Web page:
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You Guys Have It Easy Out There Now That The Tourists Are Gone

Today's blog combines a column written in 1967 by long-time General Manager Jim Campbell with updates and additions from me.

By the way, we aren't anywhere near closing yet. We're open until the end of the year.



Those of us who work here all year around frequently hear this question come fall: "S'pose you're all set to loaf for the winter? You are closed now, right? All your animals hibernate don't they?"


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Reptile Gardens' Green Team - Recycle and Reuse

Here at Reptile Gardens, we learn a lot from our animal friends. For instance, did you know that many snake species lie absolutely motionless for long periods of time after a big meal? In large pythons it can be weeks! The snakes take a siesta, because energy is precious to cold-blooded animals, and they can conserve this energy by eliminating all unnecessary movement. We've taken this lesson to heart, and have organized a "Green Team" to identify ways to eliminate waste, and conserve resources around the Gardens.

Our Green Team, led by Assistant Manger Clint Hubbeling, has come up with a number of great ideas to conserve, such as: Reusing office paper by printing on both sides of the paper.

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Our Name Has Two Parts, What About Those "Gardens"?

Every year, something beautiful happens at Reptile Gardens. An army of gardeners descends upon the grounds, and transforms the winter barren flowerbeds into a fragrant sea of stunning annual flowers. Our gardeners plant over 40,000 annuals, and hundreds of perennial species as well. While many people know that Reptile Gardens is home to the world's largest reptile collection, folks are often pleasantly surprised to learn that our grounds are a botanical-lovers paradise as well.
Guests often ask our gardeners for advice and ideas on plant species selection and general care. To transform your backyard into a private oasis, our resident expert "green-thumb" David Yahne details a few favorite plant species which thrive in the Dakota climate.


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Reptile Gardens Coloring Contest Winners

Categories: General
Winners of the Reptile Gardens Coloring Contest Announced

June 2010 — Despite the lack of sunshine, Reptile Gardens had a great turn out for their 73rd Guest Appreciation Weekend, Birthday Party for their beloved giant tortoise Methuselah, and Coloring Contest.


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It is Spider Season! Black Widows and their Friends.



Black Widow showing belly marking, not always a perfect hourglass.


As warm weather approaches, we start getting calls about spiders and odd bugs people find in their garages, storage sheds, yards, and houses. The most common calls we get are in regard to spiders, especially black widows, brown recluse and a mysterious GIANT! spider that seems to strike fear in all who see one. The latter would be the common wolf spider.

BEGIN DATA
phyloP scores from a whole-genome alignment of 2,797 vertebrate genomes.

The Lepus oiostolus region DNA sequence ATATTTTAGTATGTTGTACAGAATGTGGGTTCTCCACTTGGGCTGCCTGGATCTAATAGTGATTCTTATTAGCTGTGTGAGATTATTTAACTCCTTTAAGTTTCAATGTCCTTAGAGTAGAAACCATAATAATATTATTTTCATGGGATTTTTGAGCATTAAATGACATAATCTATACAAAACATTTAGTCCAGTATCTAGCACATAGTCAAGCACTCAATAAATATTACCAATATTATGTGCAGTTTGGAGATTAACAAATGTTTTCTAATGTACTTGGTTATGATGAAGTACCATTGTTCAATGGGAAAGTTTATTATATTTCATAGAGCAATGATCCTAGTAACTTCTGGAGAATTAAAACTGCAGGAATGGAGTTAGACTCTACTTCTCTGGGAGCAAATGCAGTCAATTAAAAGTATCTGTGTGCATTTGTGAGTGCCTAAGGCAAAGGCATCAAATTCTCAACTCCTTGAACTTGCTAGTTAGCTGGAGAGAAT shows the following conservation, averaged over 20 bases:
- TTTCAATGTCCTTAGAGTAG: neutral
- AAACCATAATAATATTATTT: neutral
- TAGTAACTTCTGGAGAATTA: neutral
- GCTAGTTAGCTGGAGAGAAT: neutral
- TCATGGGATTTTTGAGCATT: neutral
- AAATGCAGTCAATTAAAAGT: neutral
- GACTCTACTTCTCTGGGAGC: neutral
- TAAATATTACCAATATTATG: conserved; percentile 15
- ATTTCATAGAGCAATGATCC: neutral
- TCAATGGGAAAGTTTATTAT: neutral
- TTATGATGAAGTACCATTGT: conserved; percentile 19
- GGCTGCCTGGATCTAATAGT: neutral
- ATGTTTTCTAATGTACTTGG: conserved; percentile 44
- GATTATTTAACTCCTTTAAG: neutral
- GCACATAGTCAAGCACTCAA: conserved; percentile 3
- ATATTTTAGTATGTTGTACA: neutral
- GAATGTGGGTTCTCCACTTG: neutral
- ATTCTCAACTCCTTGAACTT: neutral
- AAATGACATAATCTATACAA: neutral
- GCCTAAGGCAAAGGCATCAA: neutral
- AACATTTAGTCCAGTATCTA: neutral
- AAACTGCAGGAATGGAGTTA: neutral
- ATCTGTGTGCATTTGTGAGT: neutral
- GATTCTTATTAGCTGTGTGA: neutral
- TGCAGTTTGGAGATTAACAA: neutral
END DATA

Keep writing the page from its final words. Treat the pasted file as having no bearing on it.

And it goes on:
Out of the tens of thousands of spiders in the world, only a few are dangerous to humans. The most common dangerously venomous spiders in the US are the Black Widow, the Brown Recluse, and the Hobo spider - and they rarely bite people. Far more people die each year of bee and wasp stings that from spider bites. And by the way, it is just a myth that the common daddy longlegs spider is extremely deadly - there is no scientific evidence to back up this fanciful tale.


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Reptile Gardens...or United Nations?

Many people do not know that the Black Hills was one of the top finalists in the search for a location for the United Nations.

The beginnings of what was to become the United Nations were set in motion back in 1941. By 1942 the term United Nations, coined by Franklin Roosevelt, was first used. Over the next few years the UN Charter was created and ratified and a search was begun for a place to house this new international organization.


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Mac the Scarlet Macaw

Mac the Scarlet Macaw posing for one of his many portraits


On Wednesday, 10 March, we lost one of the very few living creatures that has been at Reptile Gardens longer than even us long-timers, Mac our Scarlet Macaw.

Like most parrots in the days before wildlife laws and captive breeding, Mac was captured in the wild, in South America. He was brought to the US in the early 1950's and arrived here at Reptile Gardens as a large adult bird in 1956. We estimate his age at the time of his death to have been over 70 years.

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GIANT RATTLESNAKES!

The Internet Such a Resource!?

Sometimes the internet is a great source of information and sometimes...well...it is like the National Enquirer. If you are not intimately involved in a particular area of study it can be pretty hard to know the difference when reading things online or seeing them on TV. To make matters more complicated, most of us (me included) tend to be pretty trusting anyway. When it comes to reptiles and amphibians, you can count on the staff at Reptile Gardens for the true facts, no sensational tabloid-style lies or exaggerations from us.


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HOW TO CARE FOR A DEAD TREE

Categories: General
This week I am posting a column written 44 years ago by long-time Reptile Gardens General Manager, Jim Campbell. In 1965, Reptile Gardens ran a series of newspaper columns in celebration of the move to our new location on Highway 16. For our first 28 years we had been closer to town but were forced to move when the highway was widened and moved.

Safari Room in 1965




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